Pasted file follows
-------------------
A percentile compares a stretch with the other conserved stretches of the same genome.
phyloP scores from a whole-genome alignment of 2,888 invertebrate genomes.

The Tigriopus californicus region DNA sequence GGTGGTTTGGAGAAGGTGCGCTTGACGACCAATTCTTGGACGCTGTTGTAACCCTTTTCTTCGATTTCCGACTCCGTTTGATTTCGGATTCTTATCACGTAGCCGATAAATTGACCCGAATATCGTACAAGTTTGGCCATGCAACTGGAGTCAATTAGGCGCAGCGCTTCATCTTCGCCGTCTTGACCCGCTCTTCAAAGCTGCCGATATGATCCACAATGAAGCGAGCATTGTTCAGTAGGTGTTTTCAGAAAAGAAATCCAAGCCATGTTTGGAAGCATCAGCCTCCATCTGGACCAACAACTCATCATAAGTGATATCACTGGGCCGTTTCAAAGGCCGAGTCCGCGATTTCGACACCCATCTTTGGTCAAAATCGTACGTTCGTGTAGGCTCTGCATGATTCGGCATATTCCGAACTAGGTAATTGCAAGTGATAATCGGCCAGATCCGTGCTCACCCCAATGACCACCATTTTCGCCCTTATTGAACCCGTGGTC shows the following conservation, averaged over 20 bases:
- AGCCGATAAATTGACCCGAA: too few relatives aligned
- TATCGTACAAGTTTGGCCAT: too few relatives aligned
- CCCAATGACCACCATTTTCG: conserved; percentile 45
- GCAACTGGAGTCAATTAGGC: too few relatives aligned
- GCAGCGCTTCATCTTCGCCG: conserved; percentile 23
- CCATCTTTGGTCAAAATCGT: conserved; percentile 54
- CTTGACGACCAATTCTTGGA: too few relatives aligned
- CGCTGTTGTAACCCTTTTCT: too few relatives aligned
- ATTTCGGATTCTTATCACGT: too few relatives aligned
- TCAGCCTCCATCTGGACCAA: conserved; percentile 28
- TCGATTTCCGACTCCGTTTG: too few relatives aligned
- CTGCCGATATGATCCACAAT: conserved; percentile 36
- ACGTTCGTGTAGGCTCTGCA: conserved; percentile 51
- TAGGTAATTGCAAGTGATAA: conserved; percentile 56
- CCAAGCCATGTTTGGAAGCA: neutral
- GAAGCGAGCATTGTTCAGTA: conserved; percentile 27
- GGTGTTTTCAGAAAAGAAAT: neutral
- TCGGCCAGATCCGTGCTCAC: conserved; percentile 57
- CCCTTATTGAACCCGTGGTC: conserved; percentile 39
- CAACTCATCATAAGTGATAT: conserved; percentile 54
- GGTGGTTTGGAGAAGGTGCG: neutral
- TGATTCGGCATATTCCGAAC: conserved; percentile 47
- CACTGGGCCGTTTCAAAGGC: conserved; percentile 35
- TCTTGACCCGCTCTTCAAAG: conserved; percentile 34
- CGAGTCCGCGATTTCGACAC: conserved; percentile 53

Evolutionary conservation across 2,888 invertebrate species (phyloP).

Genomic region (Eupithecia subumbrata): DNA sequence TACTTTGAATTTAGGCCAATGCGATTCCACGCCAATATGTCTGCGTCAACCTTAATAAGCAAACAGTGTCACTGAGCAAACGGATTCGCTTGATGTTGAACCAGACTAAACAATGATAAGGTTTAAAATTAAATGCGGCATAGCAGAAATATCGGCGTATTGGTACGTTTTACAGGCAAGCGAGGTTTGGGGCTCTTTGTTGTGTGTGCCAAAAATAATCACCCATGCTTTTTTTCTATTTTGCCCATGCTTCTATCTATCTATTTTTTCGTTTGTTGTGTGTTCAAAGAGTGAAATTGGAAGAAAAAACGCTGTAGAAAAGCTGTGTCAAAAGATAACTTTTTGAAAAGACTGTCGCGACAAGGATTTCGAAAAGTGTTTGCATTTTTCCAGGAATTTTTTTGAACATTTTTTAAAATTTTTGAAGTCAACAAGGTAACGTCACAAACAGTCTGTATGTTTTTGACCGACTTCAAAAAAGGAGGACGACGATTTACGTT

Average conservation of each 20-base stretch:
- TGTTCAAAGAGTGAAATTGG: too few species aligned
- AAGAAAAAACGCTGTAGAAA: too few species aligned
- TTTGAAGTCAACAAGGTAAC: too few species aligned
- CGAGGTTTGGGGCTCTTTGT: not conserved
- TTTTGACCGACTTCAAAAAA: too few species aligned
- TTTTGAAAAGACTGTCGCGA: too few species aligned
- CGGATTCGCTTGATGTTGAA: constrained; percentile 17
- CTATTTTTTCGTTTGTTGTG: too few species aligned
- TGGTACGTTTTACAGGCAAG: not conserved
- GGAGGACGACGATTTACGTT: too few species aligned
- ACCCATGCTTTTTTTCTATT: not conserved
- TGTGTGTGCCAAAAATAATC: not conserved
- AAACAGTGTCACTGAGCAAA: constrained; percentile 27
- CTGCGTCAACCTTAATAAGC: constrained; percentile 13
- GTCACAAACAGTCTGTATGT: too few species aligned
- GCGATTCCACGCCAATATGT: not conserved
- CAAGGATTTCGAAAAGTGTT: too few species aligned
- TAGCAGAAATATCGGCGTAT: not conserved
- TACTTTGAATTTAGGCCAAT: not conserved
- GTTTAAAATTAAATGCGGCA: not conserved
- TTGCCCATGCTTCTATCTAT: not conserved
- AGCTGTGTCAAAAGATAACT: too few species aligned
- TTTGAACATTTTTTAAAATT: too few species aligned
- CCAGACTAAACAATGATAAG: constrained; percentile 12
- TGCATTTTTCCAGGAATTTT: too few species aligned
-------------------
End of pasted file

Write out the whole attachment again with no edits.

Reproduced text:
A percentile compares a stretch with the other conserved stretches of the same genome.
phyloP scores from a whole-genome alignment of 2,888 invertebrate genomes.

The Tigriopus californicus region DNA sequence GGTGGTTTGGAGAAGGTGCGCTTGACGACCAATTCTTGGACGCTGTTGTAACCCTTTTCTTCGATTTCCGACTCCGTTTGATTTCGGATTCTTATCACGTAGCCGATAAATTGACCCGAATATCGTACAAGTTTGGCCATGCAACTGGAGTCAATTAGGCGCAGCGCTTCATCTTCGCCGTCTTGACCCGCTCTTCAAAGCTGCCGATATGATCCACAATGAAGCGAGCATTGTTCAGTAGGTGTTTTCAGAAAAGAAATCCAAGCCATGTTTGGAAGCATCAGCCTCCATCTGGACCAACAACTCATCATAAGTGATATCACTGGGCCGTTTCAAAGGCCGAGTCCGCGATTTCGACACCCATCTTTGGTCAAAATCGTACGTTCGTGTAGGCTCTGCATGATTCGGCATATTCCGAACTAGGTAATTGCAAGTGATAATCGGCCAGATCCGTGCTCACCCCAATGACCACCATTTTCGCCCTTATTGAACCCGTGGTC shows the following conservation, averaged over 20 bases:
- AGCCGATAAATTGACCCGAA: too few relatives aligned
- TATCGTACAAGTTTGGCCAT: too few relatives aligned
- CCCAATGACCACCATTTTCG: conserved; percentile 45
- GCAACTGGAGTCAATTAGGC: too few relatives aligned
- GCAGCGCTTCATCTTCGCCG: conserved; percentile 23
- CCATCTTTGGTCAAAATCGT: conserved; percentile 54
- CTTGACGACCAATTCTTGGA: too few relatives aligned
- CGCTGTTGTAACCCTTTTCT: too few relatives aligned
- ATTTCGGATTCTTATCACGT: too few relatives aligned
- TCAGCCTCCATCTGGACCAA: conserved; percentile 28
- TCGATTTCCGACTCCGTTTG: too few relatives aligned
- CTGCCGATATGATCCACAAT: conserved; percentile 36
- ACGTTCGTGTAGGCTCTGCA: conserved; percentile 51
- TAGGTAATTGCAAGTGATAA: conserved; percentile 56
- CCAAGCCATGTTTGGAAGCA: neutral
- GAAGCGAGCATTGTTCAGTA: conserved; percentile 27
- GGTGTTTTCAGAAAAGAAAT: neutral
- TCGGCCAGATCCGTGCTCAC: conserved; percentile 57
- CCCTTATTGAACCCGTGGTC: conserved; percentile 39
- CAACTCATCATAAGTGATAT: conserved; percentile 54
- GGTGGTTTGGAGAAGGTGCG: neutral
- TGATTCGGCATATTCCGAAC: conserved; percentile 47
- CACTGGGCCGTTTCAAAGGC: conserved; percentile 35
- TCTTGACCCGCTCTTCAAAG: conserved; percentile 34
- CGAGTCCGCGATTTCGACAC: conserved; percentile 53

Evolutionary conservation across 2,888 invertebrate species (phyloP).

Genomic region (Eupithecia subumbrata): DNA sequence TACTTTGAATTTAGGCCAATGCGATTCCACGCCAATATGTCTGCGTCAACCTTAATAAGCAAACAGTGTCACTGAGCAAACGGATTCGCTTGATGTTGAACCAGACTAAACAATGATAAGGTTTAAAATTAAATGCGGCATAGCAGAAATATCGGCGTATTGGTACGTTTTACAGGCAAGCGAGGTTTGGGGCTCTTTGTTGTGTGTGCCAAAAATAATCACCCATGCTTTTTTTCTATTTTGCCCATGCTTCTATCTATCTATTTTTTCGTTTGTTGTGTGTTCAAAGAGTGAAATTGGAAGAAAAAACGCTGTAGAAAAGCTGTGTCAAAAGATAACTTTTTGAAAAGACTGTCGCGACAAGGATTTCGAAAAGTGTTTGCATTTTTCCAGGAATTTTTTTGAACATTTTTTAAAATTTTTGAAGTCAACAAGGTAACGTCACAAACAGTCTGTATGTTTTTGACCGACTTCAAAAAAGGAGGACGACGATTTACGTT

Average conservation of each 20-base stretch:
- TGTTCAAAGAGTGAAATTGG: too few species aligned
- AAGAAAAAACGCTGTAGAAA: too few species aligned
- TTTGAAGTCAACAAGGTAAC: too few species aligned
- CGAGGTTTGGGGCTCTTTGT: not conserved
- TTTTGACCGACTTCAAAAAA: too few species aligned
- TTTTGAAAAGACTGTCGCGA: too few species aligned
- CGGATTCGCTTGATGTTGAA: constrained; percentile 17
- CTATTTTTTCGTTTGTTGTG: too few species aligned
- TGGTACGTTTTACAGGCAAG: not conserved
- GGAGGACGACGATTTACGTT: too few species aligned
- ACCCATGCTTTTTTTCTATT: not conserved
- TGTGTGTGCCAAAAATAATC: not conserved
- AAACAGTGTCACTGAGCAAA: constrained; percentile 27
- CTGCGTCAACCTTAATAAGC: constrained; percentile 13
- GTCACAAACAGTCTGTATGT: too few species aligned
- GCGATTCCACGCCAATATGT: not conserved
- CAAGGATTTCGAAAAGTGTT: too few species aligned
- TAGCAGAAATATCGGCGTAT: not conserved
- TACTTTGAATTTAGGCCAAT: not conserved
- GTTTAAAATTAAATGCGGCA: not conserved
- TTGCCCATGCTTCTATCTAT: not conserved
- AGCTGTGTCAAAAGATAACT: too few species aligned
- TTTGAACATTTTTTAAAATT: too few species aligned
- CCAGACTAAACAATGATAAG: constrained; percentile 12
- TGCATTTTTCCAGGAATTTT: too few species aligned